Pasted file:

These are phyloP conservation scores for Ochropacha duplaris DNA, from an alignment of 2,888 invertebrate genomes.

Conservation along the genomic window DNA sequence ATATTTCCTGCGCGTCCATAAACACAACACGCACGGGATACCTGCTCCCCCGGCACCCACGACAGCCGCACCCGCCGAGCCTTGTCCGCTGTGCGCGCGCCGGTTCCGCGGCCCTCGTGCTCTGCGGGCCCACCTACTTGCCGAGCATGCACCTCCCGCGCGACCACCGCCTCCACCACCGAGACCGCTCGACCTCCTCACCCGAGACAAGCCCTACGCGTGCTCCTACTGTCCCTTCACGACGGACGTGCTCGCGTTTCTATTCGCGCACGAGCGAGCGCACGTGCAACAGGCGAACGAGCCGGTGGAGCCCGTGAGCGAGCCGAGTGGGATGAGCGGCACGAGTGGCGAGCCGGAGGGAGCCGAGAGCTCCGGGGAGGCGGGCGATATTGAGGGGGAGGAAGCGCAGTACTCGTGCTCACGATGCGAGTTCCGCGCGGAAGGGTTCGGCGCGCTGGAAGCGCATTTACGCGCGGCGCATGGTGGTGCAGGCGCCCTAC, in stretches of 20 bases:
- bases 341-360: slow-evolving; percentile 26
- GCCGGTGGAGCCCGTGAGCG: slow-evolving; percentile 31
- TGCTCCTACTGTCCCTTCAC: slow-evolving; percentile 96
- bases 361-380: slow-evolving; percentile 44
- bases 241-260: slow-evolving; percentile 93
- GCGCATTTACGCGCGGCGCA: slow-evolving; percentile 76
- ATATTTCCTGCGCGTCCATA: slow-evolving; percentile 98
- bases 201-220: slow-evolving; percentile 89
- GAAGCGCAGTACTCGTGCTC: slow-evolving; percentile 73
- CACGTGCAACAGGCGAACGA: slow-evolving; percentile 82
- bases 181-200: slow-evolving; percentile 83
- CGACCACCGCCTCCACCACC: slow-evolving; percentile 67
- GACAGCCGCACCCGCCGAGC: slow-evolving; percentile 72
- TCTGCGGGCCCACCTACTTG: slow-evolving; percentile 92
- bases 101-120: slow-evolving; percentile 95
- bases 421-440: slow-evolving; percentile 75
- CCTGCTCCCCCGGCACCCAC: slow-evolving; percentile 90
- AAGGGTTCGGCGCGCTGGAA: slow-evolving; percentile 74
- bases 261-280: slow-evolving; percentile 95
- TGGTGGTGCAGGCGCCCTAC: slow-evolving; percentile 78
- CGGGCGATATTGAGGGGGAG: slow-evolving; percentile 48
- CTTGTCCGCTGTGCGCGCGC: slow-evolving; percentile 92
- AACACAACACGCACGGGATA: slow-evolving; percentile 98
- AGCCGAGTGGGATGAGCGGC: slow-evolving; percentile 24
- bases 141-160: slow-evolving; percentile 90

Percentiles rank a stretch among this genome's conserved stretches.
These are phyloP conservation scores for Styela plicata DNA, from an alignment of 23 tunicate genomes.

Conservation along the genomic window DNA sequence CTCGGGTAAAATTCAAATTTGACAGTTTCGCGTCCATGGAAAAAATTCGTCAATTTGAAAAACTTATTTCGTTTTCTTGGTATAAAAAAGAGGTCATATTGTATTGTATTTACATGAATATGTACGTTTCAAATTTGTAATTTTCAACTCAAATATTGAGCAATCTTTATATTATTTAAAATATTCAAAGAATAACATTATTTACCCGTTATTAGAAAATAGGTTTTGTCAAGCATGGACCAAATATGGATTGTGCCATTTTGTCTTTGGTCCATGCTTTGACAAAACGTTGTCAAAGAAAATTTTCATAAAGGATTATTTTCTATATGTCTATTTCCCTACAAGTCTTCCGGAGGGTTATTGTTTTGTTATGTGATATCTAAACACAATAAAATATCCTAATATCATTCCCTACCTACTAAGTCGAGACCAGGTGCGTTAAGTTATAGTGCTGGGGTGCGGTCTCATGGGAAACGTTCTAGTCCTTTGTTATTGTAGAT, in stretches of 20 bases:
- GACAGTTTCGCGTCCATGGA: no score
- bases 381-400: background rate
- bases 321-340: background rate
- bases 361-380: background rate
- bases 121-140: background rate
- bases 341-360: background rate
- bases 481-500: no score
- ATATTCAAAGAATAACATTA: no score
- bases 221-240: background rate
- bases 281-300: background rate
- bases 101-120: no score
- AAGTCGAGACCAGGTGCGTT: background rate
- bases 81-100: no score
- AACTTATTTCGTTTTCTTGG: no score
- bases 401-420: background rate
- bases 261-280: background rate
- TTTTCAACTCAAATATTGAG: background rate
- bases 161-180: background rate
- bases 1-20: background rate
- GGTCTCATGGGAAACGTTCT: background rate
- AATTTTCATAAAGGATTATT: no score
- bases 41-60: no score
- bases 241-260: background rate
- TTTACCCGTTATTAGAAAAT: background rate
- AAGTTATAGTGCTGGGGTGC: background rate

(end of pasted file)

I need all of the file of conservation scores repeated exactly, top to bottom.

These are phyloP conservation scores for Ochropacha duplaris DNA, from an alignment of 2,888 invertebrate genomes.

Conservation along the genomic window DNA sequence ATATTTCCTGCGCGTCCATAAACACAACACGCACGGGATACCTGCTCCCCCGGCACCCACGACAGCCGCACCCGCCGAGCCTTGTCCGCTGTGCGCGCGCCGGTTCCGCGGCCCTCGTGCTCTGCGGGCCCACCTACTTGCCGAGCATGCACCTCCCGCGCGACCACCGCCTCCACCACCGAGACCGCTCGACCTCCTCACCCGAGACAAGCCCTACGCGTGCTCCTACTGTCCCTTCACGACGGACGTGCTCGCGTTTCTATTCGCGCACGAGCGAGCGCACGTGCAACAGGCGAACGAGCCGGTGGAGCCCGTGAGCGAGCCGAGTGGGATGAGCGGCACGAGTGGCGAGCCGGAGGGAGCCGAGAGCTCCGGGGAGGCGGGCGATATTGAGGGGGAGGAAGCGCAGTACTCGTGCTCACGATGCGAGTTCCGCGCGGAAGGGTTCGGCGCGCTGGAAGCGCATTTACGCGCGGCGCATGGTGGTGCAGGCGCCCTAC, in stretches of 20 bases:
- bases 341-360: slow-evolving; percentile 26
- GCCGGTGGAGCCCGTGAGCG: slow-evolving; percentile 31
- TGCTCCTACTGTCCCTTCAC: slow-evolving; percentile 96
- bases 361-380: slow-evolving; percentile 44
- bases 241-260: slow-evolving; percentile 93
- GCGCATTTACGCGCGGCGCA: slow-evolving; percentile 76
- ATATTTCCTGCGCGTCCATA: slow-evolving; percentile 98
- bases 201-220: slow-evolving; percentile 89
- GAAGCGCAGTACTCGTGCTC: slow-evolving; percentile 73
- CACGTGCAACAGGCGAACGA: slow-evolving; percentile 82
- bases 181-200: slow-evolving; percentile 83
- CGACCACCGCCTCCACCACC: slow-evolving; percentile 67
- GACAGCCGCACCCGCCGAGC: slow-evolving; percentile 72
- TCTGCGGGCCCACCTACTTG: slow-evolving; percentile 92
- bases 101-120: slow-evolving; percentile 95
- bases 421-440: slow-evolving; percentile 75
- CCTGCTCCCCCGGCACCCAC: slow-evolving; percentile 90
- AAGGGTTCGGCGCGCTGGAA: slow-evolving; percentile 74
- bases 261-280: slow-evolving; percentile 95
- TGGTGGTGCAGGCGCCCTAC: slow-evolving; percentile 78
- CGGGCGATATTGAGGGGGAG: slow-evolving; percentile 48
- CTTGTCCGCTGTGCGCGCGC: slow-evolving; percentile 92
- AACACAACACGCACGGGATA: slow-evolving; percentile 98
- AGCCGAGTGGGATGAGCGGC: slow-evolving; percentile 24
- bases 141-160: slow-evolving; percentile 90

Percentiles rank a stretch among this genome's conserved stretches.
These are phyloP conservation scores for Styela plicata DNA, from an alignment of 23 tunicate genomes.

Conservation along the genomic window DNA sequence CTCGGGTAAAATTCAAATTTGACAGTTTCGCGTCCATGGAAAAAATTCGTCAATTTGAAAAACTTATTTCGTTTTCTTGGTATAAAAAAGAGGTCATATTGTATTGTATTTACATGAATATGTACGTTTCAAATTTGTAATTTTCAACTCAAATATTGAGCAATCTTTATATTATTTAAAATATTCAAAGAATAACATTATTTACCCGTTATTAGAAAATAGGTTTTGTCAAGCATGGACCAAATATGGATTGTGCCATTTTGTCTTTGGTCCATGCTTTGACAAAACGTTGTCAAAGAAAATTTTCATAAAGGATTATTTTCTATATGTCTATTTCCCTACAAGTCTTCCGGAGGGTTATTGTTTTGTTATGTGATATCTAAACACAATAAAATATCCTAATATCATTCCCTACCTACTAAGTCGAGACCAGGTGCGTTAAGTTATAGTGCTGGGGTGCGGTCTCATGGGAAACGTTCTAGTCCTTTGTTATTGTAGAT, in stretches of 20 bases:
- GACAGTTTCGCGTCCATGGA: no score
- bases 381-400: background rate
- bases 321-340: background rate
- bases 361-380: background rate
- bases 121-140: background rate
- bases 341-360: background rate
- bases 481-500: no score
- ATATTCAAAGAATAACATTA: no score
- bases 221-240: background rate
- bases 281-300: background rate
- bases 101-120: no score
- AAGTCGAGACCAGGTGCGTT: background rate
- bases 81-100: no score
- AACTTATTTCGTTTTCTTGG: no score
- bases 401-420: background rate
- bases 261-280: background rate
- TTTTCAACTCAAATATTGAG: background rate
- bases 161-180: background rate
- bases 1-20: background rate
- GGTCTCATGGGAAACGTTCT: background rate
- AATTTTCATAAAGGATTATT: no score
- bases 41-60: no score
- bases 241-260: background rate
- TTTACCCGTTATTAGAAAAT: background rate
- AAGTTATAGTGCTGGGGTGC: background rate